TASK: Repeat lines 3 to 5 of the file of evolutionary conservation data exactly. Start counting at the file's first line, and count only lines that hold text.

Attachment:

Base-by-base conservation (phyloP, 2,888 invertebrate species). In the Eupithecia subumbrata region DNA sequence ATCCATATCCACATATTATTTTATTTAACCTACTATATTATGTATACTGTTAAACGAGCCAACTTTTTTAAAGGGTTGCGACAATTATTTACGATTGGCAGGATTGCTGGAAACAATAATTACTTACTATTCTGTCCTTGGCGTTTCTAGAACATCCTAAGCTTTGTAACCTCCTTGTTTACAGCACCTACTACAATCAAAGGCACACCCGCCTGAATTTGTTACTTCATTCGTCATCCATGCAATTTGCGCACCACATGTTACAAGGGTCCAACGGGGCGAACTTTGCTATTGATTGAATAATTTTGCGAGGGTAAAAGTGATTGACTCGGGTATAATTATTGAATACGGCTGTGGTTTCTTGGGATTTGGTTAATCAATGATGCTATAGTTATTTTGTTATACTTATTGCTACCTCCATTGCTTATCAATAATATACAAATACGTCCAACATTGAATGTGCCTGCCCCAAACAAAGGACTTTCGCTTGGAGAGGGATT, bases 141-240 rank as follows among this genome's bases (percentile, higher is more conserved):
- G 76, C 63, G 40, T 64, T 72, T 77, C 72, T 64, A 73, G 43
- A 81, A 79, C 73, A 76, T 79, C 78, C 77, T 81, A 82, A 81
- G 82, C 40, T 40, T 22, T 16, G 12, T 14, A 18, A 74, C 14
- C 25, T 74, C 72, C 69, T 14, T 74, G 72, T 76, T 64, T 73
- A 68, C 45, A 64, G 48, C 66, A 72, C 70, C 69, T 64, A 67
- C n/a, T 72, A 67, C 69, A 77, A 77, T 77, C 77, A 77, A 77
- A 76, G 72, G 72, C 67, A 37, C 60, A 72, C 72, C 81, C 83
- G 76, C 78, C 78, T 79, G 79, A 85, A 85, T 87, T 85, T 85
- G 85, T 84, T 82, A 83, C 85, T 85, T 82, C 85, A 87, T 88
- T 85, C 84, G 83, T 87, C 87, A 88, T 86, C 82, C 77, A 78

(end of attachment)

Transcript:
- A 81, A 79, C 73, A 76, T 79, C 78, C 77, T 81, A 82, A 81
- G 82, C 40, T 40, T 22, T 16, G 12, T 14, A 18, A 74, C 14
- C 25, T 74, C 72, C 69, T 14, T 74, G 72, T 76, T 64, T 73